Applying cultural evolution to sustainability challenges: an introduction to the special issue


Human activity at multiple scales is the primary driver of the environmental challenges humanity faces (Steffen et al. 2007). Numerous scholars have argued that addressing environmental problems will require large-scale change in human behavior and the institutional, social and cultural forces that shape behavior (Princen 2003; Speth 2008; Beddoe et al. 2009; Assadourian 2010; Kinzig et al. 2013). In fact, most definitions of sustainability and sustainable development implicitly or explicitly recognize the need for changes in human perspectives, aspirations, technologies, norms, or worldviews—in short, cultureFootnote1. However, calls for cultural change often stop short of proposing the precise mechanisms through which such change may occur precisely because the relevant mechanisms of behavioral and cultural change are not known. The multiple disciplines that comprise the social sciences and humanities have different and, often competing, theories of cultural change that operate at multiple levels of human organization. These disciplinary differences have been a challenge for sustainability science (Gardner 2013), and the absence of a robust, non-disciplinary, theoretical framework hinders progress towards a deeper understanding of when and how sustainable social-ecological systems emerge (Levin and Clark 2010). Recently, sustainability scientists have been explicit about the need to incorporate mechanisms of cultural change in their research (Beddoe et al. 2009; Caldas et al. 2015) and to clarify the exact mechanisms involved (Ehrlich and Levin 2005; Waring et al. 2015). Importantly, cultural evolution theory offers an integrative approach to studying the dynamics of cultural change based on causal models of the mechanisms through which individual and population processes interact. Despite many examples of sustainable resource management, exploitative and unsustainable resource management are common (Steffen et al. 2007). However, cultural change may be important for driving the proliferation of sustainable practices. This is because, although evolved genetic mechanisms, ecological processes, and socio-cultural mechanisms all influence resource use, social conditions often change more quickly than ecological conditions and cultural evolution is more rapid than genetic evolution (Perreault 2012). As such, there is an urgent need for sustainability scientists to develop more holistic or inclusive models to explain and integrate socio-cultural mechanisms of change at both individual and institutional levels (Borgerhoff Mulder and Coppolillo 2005). Such models are needed to inform sustainability policy solutions that can be applied cross-culturally and in divergent contexts. Currently, however, the dynamics of cultural change are not well understood in the context of sustainability. By focusing on applications of cultural evolution, we view this special issue as a starting point for determining how we can harness processes of cultural change (Wilson et al. 2014) to build more sustainable communities and societies.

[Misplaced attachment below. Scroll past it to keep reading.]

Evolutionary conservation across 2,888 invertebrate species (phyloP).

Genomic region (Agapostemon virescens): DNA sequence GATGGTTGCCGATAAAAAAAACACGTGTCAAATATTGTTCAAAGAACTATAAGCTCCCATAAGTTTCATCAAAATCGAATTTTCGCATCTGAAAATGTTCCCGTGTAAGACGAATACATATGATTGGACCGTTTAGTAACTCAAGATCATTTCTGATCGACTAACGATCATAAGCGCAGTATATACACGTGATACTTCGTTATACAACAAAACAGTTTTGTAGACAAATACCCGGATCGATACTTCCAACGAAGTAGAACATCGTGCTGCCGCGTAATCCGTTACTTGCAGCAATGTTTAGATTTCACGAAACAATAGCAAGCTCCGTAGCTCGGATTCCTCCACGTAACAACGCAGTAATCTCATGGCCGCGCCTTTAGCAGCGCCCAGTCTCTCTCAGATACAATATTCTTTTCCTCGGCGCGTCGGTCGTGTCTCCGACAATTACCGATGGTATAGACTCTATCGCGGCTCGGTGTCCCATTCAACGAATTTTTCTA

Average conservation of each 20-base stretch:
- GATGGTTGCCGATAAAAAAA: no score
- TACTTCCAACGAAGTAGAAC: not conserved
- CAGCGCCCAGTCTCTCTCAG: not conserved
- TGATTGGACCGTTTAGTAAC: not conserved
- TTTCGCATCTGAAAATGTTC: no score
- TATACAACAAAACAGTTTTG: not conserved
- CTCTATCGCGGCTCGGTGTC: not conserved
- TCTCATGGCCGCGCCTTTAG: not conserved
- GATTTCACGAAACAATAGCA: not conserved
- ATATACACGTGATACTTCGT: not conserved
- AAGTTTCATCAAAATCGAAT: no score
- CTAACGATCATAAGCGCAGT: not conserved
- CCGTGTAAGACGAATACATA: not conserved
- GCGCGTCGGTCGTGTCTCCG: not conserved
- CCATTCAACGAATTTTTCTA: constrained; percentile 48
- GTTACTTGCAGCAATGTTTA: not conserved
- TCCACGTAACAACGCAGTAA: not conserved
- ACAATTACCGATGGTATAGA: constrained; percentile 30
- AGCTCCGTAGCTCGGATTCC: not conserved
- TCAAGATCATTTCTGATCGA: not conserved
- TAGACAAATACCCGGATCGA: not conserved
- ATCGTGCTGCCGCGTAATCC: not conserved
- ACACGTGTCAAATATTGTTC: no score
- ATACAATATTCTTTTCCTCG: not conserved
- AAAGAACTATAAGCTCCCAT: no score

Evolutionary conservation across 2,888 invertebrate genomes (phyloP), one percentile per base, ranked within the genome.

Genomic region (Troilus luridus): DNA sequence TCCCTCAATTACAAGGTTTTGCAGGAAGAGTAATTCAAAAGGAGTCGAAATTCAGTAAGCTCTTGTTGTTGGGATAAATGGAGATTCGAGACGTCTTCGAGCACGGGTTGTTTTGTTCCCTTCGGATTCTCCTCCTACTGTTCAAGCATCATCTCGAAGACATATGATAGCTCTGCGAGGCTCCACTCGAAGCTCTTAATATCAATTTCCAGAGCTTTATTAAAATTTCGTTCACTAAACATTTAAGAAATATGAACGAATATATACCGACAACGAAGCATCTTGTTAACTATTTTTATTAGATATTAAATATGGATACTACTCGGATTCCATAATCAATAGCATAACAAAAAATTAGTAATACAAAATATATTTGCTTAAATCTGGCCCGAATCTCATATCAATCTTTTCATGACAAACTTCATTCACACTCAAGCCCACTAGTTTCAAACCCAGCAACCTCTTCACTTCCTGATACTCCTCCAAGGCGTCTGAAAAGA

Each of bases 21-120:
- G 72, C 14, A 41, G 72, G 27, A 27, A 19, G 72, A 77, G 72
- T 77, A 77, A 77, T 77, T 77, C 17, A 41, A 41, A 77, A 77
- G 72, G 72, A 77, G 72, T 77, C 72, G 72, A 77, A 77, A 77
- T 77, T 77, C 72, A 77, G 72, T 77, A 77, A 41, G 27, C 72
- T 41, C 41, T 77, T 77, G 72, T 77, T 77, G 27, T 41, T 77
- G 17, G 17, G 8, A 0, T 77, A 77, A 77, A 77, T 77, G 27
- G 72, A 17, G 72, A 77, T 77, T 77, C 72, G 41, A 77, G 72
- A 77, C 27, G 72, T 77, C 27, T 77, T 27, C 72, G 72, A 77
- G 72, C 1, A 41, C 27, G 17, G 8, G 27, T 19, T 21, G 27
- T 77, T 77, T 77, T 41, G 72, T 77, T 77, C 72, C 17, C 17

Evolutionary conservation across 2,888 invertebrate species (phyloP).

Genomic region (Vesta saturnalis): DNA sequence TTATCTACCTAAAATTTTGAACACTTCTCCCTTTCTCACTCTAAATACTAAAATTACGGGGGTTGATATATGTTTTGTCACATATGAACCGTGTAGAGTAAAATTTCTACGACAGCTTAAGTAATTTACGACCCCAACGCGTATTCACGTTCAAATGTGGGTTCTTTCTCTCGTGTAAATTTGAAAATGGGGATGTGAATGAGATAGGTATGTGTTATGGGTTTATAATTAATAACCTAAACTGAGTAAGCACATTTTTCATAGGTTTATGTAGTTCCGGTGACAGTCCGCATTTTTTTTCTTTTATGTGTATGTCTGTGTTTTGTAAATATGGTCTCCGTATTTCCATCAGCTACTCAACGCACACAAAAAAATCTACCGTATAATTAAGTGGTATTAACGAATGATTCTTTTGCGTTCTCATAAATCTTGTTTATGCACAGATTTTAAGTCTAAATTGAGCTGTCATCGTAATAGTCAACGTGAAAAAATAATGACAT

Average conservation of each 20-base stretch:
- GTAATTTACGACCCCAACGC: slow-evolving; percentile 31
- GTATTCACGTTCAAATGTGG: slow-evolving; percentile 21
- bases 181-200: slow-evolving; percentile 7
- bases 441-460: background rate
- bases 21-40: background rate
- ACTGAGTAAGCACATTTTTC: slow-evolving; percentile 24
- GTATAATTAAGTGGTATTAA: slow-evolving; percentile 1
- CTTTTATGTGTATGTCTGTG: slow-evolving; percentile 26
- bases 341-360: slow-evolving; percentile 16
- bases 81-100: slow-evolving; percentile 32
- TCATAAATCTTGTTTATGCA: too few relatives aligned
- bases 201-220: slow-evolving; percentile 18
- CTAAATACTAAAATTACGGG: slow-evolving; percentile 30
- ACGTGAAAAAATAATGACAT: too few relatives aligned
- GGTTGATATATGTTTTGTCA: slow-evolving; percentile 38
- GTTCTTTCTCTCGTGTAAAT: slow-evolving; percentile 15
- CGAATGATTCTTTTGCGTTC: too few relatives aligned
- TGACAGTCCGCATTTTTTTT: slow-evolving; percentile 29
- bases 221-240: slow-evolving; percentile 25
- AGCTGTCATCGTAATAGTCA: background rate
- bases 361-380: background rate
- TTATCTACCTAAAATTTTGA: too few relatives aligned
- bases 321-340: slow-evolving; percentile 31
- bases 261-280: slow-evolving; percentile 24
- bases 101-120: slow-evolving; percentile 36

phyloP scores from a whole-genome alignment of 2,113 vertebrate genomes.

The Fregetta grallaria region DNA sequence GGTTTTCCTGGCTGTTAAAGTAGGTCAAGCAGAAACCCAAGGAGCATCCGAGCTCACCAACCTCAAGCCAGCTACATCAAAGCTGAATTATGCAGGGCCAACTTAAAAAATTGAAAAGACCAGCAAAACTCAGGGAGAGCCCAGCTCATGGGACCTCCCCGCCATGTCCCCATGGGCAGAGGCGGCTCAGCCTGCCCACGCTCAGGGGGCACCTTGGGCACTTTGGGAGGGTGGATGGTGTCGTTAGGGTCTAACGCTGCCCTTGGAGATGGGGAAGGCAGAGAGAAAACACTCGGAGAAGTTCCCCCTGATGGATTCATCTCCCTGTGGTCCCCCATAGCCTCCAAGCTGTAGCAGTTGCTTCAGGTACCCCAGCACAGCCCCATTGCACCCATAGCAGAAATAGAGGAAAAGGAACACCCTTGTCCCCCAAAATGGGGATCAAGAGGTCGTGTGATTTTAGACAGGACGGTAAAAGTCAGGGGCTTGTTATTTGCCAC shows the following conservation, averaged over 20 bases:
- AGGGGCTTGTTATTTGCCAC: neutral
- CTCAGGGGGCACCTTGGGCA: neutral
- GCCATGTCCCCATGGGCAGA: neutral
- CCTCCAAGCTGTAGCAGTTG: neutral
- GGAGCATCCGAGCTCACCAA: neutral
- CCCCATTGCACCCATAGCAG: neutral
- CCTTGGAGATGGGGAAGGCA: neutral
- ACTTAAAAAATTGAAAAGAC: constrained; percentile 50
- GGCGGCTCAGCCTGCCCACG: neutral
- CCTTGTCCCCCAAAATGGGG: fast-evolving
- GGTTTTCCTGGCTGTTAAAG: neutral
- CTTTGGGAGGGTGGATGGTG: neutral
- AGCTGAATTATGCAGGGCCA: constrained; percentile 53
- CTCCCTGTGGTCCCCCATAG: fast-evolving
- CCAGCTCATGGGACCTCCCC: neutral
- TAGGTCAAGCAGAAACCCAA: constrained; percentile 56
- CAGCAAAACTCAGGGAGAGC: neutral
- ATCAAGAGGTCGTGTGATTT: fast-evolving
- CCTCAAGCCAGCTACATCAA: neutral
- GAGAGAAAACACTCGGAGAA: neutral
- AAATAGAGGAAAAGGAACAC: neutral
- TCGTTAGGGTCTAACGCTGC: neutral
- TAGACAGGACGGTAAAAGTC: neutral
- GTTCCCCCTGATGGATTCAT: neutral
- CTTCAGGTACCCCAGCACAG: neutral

Publication Type
Journal Article
Jeremy S. Brooks
Timothy M. Waring
Peter J. Richerson
Sustainability Science

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